Saturday, 6 October 2007

Mob Rules

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I've just had a fantastic article brought to my attention, courtesy of Ben at 200ok.  It was the closing keynote at the Web Directions South conference that was on in Sydney last week.

Mark Pesce gave a session titled Mob Rules (The Law of Fives).   It speaks of networks, and how the mob uses them, and how networks change because of the mob.  It speaks of change, the destruction of hierachies and the future of networks.

It's written with a focus towards web developers, but there is so much that can be taken from it and applied to libraries. Especially when he speaks of the mob making things that they want happen.

Mark points out the five rules of the mob.  Rule two: The mob is faster, smarter and stronger than you are really stuck out to me.   He's talking of web sites but swap web site for library, and see where it takes you.
You can’t push a mob any more than you can push a rope; you can pull them, lure them, and, if you’re very lucky, dazzle them for a moment or two, but then, inevitably, they’ll move along. That’s bad news for anyone building web sites. The world of mob rules isn’t about sites; it’s about services, things that the street uses and permutes indefinitely. The idea of web sites dates from a time before the network ate hierarchy; sites are places where you go and follow the rules laid down by some information architect. Well, there’s no way to enforce those rules. The first Google Maps mashup didn’t come from Google. Or the second. Or the third. Or the hundredth. Google resisted the mashup. Claimed mashups violated their terms of use. Mashups come from the mob, the street finding its own use for things. The mob pushed on through; Google bowed down and obeyed. The most powerful institution of the Internet era, pushed around like a child’s toy. Ponder that.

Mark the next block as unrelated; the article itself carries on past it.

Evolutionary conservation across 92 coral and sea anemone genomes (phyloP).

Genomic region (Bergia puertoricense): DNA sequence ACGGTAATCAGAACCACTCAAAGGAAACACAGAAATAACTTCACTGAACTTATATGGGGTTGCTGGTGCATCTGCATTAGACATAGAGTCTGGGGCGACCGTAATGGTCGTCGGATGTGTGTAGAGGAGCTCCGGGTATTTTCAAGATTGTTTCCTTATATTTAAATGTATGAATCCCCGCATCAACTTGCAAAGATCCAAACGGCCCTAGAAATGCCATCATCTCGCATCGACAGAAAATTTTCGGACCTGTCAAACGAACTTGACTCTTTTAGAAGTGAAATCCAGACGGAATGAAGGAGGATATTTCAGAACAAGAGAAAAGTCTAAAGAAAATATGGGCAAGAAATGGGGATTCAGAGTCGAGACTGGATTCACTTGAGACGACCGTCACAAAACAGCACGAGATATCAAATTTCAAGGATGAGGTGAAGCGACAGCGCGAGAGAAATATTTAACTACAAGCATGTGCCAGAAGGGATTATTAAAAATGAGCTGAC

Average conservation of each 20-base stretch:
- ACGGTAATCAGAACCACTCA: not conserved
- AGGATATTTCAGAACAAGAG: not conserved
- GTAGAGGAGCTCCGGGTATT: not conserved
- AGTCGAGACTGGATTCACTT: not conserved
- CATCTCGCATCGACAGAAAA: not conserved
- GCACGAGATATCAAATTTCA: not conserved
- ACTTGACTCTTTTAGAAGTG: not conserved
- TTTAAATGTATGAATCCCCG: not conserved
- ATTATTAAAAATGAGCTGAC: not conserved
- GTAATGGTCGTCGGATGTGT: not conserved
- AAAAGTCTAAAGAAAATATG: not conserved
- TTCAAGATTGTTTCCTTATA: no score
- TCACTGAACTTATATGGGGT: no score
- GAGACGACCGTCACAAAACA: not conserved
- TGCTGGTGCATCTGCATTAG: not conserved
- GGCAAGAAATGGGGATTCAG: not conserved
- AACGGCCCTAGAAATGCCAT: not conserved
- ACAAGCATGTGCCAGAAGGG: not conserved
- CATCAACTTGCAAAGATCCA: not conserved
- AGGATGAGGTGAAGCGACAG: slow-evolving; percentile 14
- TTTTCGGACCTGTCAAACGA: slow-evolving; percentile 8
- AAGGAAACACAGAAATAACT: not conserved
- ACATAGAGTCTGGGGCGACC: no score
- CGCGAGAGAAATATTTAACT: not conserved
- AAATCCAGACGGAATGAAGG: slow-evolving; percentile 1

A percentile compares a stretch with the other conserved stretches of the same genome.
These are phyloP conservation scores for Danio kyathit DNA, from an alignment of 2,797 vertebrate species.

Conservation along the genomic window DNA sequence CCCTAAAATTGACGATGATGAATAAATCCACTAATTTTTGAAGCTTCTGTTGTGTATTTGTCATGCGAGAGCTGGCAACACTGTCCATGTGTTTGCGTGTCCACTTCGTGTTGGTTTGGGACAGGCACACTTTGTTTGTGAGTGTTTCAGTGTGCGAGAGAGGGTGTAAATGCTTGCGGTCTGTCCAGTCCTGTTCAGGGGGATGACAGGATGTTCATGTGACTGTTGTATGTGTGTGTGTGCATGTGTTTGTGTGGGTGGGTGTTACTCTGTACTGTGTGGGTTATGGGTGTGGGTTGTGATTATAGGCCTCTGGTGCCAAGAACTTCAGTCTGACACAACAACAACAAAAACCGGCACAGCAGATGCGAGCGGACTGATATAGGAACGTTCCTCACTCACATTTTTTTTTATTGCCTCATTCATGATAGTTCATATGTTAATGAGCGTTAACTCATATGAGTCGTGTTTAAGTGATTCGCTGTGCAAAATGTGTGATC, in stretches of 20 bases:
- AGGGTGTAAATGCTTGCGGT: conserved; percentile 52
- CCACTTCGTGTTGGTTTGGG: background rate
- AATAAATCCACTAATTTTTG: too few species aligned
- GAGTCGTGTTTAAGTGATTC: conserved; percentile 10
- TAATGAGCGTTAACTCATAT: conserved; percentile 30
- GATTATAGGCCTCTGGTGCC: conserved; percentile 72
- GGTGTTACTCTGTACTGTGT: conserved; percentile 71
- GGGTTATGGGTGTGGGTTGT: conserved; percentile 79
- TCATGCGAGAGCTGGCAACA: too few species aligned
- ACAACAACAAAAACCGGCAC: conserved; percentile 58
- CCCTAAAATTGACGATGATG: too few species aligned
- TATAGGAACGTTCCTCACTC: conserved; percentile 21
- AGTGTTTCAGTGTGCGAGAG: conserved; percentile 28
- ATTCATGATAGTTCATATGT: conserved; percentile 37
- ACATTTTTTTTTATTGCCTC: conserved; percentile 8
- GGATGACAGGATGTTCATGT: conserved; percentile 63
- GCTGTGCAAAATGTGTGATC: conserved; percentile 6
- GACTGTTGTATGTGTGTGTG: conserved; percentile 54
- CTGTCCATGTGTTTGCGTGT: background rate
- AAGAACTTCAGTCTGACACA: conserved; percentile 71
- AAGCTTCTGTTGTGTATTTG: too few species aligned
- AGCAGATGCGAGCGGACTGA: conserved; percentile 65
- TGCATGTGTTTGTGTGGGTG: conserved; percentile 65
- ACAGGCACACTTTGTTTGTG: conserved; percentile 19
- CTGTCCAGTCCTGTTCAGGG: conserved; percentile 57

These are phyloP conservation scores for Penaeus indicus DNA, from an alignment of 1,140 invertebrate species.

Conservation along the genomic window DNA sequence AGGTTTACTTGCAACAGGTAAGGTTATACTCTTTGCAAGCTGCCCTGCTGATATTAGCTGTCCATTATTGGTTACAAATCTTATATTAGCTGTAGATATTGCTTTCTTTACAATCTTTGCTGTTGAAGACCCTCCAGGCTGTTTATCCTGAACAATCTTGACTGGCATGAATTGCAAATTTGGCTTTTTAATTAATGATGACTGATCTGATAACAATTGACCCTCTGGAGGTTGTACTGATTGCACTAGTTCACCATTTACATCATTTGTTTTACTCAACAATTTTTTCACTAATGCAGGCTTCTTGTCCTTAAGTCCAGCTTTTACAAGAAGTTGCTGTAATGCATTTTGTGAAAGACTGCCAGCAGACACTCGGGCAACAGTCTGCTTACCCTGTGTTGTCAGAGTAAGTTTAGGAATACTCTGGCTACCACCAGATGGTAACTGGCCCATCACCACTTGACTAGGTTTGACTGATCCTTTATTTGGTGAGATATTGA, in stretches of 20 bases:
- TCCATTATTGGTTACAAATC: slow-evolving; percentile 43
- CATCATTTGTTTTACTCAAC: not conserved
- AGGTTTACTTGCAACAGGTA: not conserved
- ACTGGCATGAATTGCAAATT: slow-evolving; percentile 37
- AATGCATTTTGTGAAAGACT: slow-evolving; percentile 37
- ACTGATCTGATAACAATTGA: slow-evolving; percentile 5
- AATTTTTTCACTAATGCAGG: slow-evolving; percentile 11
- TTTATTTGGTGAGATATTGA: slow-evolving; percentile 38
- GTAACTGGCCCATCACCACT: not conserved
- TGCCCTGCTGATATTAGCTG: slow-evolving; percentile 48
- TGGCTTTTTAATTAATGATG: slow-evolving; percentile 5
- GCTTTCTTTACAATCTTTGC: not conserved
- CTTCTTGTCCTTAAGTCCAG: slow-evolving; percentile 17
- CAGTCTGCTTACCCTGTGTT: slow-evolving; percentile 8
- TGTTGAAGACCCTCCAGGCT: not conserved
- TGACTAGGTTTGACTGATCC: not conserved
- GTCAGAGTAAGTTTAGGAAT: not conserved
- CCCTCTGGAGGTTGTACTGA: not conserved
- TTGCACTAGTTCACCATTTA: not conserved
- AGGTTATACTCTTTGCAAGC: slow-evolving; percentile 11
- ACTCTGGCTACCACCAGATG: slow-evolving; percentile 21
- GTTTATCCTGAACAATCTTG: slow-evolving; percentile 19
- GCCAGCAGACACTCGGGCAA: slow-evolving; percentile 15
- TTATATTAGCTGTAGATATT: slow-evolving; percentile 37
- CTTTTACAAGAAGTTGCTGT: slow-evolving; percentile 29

It's definitely something to ponder.  Web 2.0 and Library 2.0 is a starting point. We're starting to think in terms of services.  This is the next step forward - moving toward an attitude that is no longer focused on how we want users to use us, but focused on providing the services that the mob wants, how they want it.  Otherwise they'll move on and find a way to get what they want without us.

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